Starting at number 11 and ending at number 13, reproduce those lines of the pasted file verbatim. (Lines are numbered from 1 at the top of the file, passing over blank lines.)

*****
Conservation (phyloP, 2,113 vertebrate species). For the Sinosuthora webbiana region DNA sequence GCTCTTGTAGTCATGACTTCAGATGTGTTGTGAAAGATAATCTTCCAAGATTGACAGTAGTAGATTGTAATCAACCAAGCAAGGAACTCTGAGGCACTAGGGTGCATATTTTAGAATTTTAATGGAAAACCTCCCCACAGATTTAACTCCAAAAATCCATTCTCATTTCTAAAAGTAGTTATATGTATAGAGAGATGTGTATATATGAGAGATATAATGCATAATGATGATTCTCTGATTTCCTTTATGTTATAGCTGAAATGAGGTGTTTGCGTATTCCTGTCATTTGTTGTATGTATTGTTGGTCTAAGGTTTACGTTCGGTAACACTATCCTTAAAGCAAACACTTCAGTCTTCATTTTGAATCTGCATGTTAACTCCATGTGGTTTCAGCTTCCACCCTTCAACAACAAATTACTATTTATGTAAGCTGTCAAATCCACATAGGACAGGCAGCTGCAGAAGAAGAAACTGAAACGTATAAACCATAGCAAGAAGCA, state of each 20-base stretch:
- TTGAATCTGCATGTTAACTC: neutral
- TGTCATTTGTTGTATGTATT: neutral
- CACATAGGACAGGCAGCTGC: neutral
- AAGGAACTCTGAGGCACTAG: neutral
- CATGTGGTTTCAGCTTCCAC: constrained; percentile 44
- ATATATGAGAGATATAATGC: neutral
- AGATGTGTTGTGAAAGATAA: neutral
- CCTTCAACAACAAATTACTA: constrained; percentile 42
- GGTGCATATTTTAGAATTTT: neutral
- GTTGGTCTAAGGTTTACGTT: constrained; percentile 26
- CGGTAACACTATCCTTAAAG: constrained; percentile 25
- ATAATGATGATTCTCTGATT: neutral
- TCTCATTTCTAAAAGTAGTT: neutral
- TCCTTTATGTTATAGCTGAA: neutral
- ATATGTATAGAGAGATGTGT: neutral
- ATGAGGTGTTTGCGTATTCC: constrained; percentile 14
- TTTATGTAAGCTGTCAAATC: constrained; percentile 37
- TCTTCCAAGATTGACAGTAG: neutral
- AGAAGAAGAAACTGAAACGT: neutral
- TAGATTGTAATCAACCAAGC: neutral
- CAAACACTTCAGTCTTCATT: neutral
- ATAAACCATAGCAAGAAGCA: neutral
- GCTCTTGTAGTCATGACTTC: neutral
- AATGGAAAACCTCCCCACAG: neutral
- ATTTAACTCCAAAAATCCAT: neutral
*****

- GTTGGTCTAAGGTTTACGTT: constrained; percentile 26
- CGGTAACACTATCCTTAAAG: constrained; percentile 25
- ATAATGATGATTCTCTGATT: neutral